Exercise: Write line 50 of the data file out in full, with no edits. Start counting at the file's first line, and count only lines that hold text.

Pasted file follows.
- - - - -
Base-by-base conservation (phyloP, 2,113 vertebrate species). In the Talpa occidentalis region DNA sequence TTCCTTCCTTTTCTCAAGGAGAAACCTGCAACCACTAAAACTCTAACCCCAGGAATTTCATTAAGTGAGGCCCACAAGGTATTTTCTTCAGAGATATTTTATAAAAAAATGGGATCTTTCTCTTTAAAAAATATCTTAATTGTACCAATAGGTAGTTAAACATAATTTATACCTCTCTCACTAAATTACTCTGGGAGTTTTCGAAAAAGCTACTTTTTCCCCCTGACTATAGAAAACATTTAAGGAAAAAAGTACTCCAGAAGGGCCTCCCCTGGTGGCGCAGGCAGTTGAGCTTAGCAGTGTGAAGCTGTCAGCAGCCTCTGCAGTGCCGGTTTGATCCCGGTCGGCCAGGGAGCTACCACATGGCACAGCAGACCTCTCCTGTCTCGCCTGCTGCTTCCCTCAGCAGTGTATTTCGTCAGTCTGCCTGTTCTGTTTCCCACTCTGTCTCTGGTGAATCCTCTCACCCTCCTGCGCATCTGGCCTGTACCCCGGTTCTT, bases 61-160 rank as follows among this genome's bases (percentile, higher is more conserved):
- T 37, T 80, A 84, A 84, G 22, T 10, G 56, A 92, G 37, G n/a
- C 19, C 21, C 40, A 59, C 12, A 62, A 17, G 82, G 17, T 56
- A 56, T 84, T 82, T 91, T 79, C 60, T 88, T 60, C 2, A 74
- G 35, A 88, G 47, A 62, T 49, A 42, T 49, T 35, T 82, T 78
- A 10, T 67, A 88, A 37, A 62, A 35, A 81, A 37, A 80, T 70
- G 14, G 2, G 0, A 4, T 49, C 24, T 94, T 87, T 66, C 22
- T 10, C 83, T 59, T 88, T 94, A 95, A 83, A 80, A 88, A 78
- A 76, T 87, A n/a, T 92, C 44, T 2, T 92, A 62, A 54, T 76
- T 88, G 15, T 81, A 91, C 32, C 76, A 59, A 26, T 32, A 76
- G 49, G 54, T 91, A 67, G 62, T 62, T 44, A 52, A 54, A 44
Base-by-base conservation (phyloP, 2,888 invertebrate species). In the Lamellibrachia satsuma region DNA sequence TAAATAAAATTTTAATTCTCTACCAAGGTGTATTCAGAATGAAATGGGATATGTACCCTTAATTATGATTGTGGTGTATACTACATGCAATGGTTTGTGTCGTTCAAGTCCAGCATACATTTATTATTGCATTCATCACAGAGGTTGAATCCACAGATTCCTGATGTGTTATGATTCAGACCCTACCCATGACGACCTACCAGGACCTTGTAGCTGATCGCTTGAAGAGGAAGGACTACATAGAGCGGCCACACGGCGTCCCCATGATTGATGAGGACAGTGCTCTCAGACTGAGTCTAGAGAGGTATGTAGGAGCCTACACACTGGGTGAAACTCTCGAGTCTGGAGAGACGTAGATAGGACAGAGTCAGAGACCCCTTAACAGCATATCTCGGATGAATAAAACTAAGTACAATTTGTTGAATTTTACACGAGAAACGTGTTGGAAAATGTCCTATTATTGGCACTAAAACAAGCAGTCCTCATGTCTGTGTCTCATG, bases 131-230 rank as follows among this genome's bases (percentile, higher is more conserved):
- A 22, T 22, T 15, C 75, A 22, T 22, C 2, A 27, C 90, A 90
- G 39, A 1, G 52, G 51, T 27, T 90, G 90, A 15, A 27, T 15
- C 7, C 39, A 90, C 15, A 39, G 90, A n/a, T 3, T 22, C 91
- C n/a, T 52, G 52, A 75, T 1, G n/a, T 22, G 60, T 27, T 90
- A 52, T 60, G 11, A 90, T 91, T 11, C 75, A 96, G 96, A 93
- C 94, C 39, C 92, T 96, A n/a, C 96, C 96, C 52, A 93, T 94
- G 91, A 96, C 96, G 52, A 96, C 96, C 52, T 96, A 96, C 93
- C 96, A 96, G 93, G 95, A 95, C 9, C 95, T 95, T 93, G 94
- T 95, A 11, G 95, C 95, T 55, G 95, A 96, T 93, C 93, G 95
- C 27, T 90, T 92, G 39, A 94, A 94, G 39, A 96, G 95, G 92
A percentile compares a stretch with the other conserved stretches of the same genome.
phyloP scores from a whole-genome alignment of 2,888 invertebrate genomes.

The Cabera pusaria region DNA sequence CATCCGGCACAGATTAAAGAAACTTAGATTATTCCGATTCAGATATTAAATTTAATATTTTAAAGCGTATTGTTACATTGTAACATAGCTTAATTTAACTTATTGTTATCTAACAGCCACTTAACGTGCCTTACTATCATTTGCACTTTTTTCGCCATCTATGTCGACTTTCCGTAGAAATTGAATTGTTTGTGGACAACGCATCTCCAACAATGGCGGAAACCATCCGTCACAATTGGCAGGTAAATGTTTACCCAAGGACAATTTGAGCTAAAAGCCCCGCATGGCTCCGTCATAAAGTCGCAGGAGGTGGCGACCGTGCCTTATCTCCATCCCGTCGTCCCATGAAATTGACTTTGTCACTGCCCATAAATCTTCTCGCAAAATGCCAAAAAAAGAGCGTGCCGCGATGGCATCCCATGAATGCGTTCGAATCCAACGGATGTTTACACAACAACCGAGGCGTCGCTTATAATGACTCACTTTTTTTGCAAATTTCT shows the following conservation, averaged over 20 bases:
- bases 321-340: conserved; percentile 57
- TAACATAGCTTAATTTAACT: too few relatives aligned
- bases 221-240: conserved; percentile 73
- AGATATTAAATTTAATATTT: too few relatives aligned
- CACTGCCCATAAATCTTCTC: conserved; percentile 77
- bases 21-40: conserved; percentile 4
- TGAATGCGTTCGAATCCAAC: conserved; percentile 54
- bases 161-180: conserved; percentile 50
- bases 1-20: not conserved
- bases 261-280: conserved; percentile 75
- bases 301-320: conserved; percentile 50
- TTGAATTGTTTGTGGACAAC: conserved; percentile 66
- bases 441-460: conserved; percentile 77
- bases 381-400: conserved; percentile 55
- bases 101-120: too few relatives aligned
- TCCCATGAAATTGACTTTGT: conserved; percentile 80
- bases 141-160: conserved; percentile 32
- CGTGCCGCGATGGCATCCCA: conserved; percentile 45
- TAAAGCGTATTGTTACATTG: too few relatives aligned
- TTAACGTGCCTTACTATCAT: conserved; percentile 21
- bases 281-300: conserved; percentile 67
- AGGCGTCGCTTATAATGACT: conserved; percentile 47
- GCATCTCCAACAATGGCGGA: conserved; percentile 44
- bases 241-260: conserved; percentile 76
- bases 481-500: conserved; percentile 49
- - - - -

- bases 481-500: conserved; percentile 49